Review by Simon Thomas
What do you know about A. A. Milne? Your answer might be a little different if you’ve read our Five Fascinating Facts – or, indeed, if you’ve followed my blog over the years – but chances are you’ve only heard of Winnie-the-Pooh et al, and a handful of children’s poems about the king’s breakfast, James James Morrison Morrison, and so forth. Towards the end of his life Milne wrote this poem:
If a writer, why not write
On whatever comes in sight?
So — the Children’s Books; a short
Intermezzo of a sort;
When I wrote them, little thinking
All my years of pen-and-inking
Would be almost lost among
Those four trifles for the young.
Although there has been a mini revival in recent years (with reprints of his novels The Red House Mystery and Two People), in 1990 people were already discovering more about Alan Alexander. Now reprinted by Bello, which is also republishing memoirs by A.A. Milne’s son Christopher (Robin) Milne, Ann Thwaite’s celebrated biography A.A. Milne: His Life deservedly won the Whitbread Biography of the Year in 1990. It’s a thorough, entertaining, and sympathetic portrait of a complex man who didn’t end up with the reputation he wanted.
On the face of it, Milne doesn’t actually seem all that complex. He grew up the youngest son of a schoolteacher, born in 1882 and dressed in Little Lord Fauntleroy guise by an adoring mother (for whom he seems to have had limited affection; he was devoted to his father). The family were comfortable and supportive, an intellectual enclave which – although without the connections or lineage which are the stuff of opening chapters to biographies – was happy and contented. Thwaite borrows heavily (as well she might) from A.A. Milne’s own, brilliant autobiography, It’s Too Late Now, sometimes quoting directly and sometimes, as with this paragraph about Alan’s closeness to brother Ken, paraphrasing:
They did everything together, enjoying their extraordinary freedom. They had a habit of getting up extremely early, grabbing a handful of oatmeal from the bin in the kitchen (it was practically all that remained of their Scottish inheritance) and going out into the world while everyone else was still asleep. If they couldn’t be dead, that was next best thing. It was understood, at least by Alan and Ken, that they could do what they liked as long as they did not wake their parents.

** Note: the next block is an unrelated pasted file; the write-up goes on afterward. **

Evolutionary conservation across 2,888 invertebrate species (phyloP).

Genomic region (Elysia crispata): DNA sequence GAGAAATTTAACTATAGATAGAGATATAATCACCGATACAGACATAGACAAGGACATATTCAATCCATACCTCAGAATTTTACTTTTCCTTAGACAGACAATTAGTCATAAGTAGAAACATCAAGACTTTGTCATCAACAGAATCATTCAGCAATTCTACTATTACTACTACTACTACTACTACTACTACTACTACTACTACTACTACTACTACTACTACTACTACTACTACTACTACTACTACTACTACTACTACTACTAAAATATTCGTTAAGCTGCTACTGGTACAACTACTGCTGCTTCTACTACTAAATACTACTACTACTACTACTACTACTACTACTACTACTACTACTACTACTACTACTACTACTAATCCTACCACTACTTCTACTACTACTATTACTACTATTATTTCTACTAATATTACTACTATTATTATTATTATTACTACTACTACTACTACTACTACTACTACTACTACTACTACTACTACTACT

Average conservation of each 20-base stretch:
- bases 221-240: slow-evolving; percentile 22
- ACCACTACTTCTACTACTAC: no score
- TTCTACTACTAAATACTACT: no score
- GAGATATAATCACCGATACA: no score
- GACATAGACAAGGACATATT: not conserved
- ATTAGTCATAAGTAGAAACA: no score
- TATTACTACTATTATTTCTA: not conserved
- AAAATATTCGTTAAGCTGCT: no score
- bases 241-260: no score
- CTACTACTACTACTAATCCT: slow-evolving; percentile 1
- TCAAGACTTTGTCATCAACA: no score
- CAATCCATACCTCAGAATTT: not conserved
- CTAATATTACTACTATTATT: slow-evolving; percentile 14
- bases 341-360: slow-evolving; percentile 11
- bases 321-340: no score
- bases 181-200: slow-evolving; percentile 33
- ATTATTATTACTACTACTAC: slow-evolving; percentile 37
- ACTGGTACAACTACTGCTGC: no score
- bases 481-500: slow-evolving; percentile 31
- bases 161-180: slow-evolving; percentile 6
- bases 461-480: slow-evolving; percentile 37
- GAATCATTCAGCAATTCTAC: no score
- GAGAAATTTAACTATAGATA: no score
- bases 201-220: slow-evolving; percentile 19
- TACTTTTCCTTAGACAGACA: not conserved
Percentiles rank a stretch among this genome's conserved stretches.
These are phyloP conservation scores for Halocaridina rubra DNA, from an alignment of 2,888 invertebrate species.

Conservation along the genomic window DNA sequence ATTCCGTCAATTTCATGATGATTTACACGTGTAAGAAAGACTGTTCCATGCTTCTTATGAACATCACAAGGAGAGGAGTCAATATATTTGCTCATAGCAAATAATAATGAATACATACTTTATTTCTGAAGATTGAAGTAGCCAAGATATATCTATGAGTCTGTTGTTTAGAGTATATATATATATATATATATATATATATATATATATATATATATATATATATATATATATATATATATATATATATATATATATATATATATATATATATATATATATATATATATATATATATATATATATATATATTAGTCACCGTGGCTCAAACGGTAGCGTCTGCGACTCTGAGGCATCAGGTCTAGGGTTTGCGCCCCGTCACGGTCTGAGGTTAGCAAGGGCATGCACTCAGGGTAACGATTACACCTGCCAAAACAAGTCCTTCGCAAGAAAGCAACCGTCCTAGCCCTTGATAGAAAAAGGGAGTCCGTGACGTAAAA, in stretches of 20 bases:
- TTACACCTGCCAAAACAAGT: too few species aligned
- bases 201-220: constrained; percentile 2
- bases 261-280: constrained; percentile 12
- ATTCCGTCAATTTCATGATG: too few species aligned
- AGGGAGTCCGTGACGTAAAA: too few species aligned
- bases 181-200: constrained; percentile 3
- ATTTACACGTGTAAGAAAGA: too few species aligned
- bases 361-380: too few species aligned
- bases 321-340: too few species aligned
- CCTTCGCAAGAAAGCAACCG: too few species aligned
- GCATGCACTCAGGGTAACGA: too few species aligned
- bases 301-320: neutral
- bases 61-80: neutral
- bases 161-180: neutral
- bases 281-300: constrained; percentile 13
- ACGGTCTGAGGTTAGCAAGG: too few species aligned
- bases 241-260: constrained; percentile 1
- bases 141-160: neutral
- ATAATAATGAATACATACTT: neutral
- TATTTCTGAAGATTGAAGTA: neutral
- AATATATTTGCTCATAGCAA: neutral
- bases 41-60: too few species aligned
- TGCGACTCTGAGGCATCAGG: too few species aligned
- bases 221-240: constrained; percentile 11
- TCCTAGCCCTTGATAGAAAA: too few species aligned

Since I am running the risk of paraphrasing the whole book, anecdote by anecdote, I shall speed up. Milne appears to have had a lot of luck – besides the idyllic upbringing and natural intelligence. At Cambridge, he was asked to edit Granta; when setting out as a young writer in London (promising his father he would try it for a year and, if unsuccessful, would become a civil servant) he managed to join the staff of Punch, where he would become Assistant Editor but never Editor. His humorous sketches and essays – which are still wonderful today and have only dated in the best possible way – were extremely popular, and he Became A Name. Thwaite details this period with impeccable research, and a tone which she maintains almost throughout – that is, one which manages to be an enthusiastic without being an appreciation. Unlike some biographers, she does not seem to dislike her subject and her subject’s work. She passes some judgement on individual works, often favourable, but does not linger. The only time when it seems inappropriate to me is when she lambasts Milne’s play The Dover Road, and – quite incongruously – quotes Michael Frayn’s opinion that it is ‘terrible’. (I would argue it is one of his best.)
In the middle of his Punch success came… war. Although a pacifist (a stance he would take up more publicly as WW2 approached) he went to war as a signal officer. It is a period he was reluctant to discuss in his autobiography, and (perhaps for lack of material) Thwaite does not dwell at length on Milne’s experiences – which, after all, were rather less newsworthy than many people who fought in WW1; despite one or two fraught moments, Milne emerged pretty unscathed.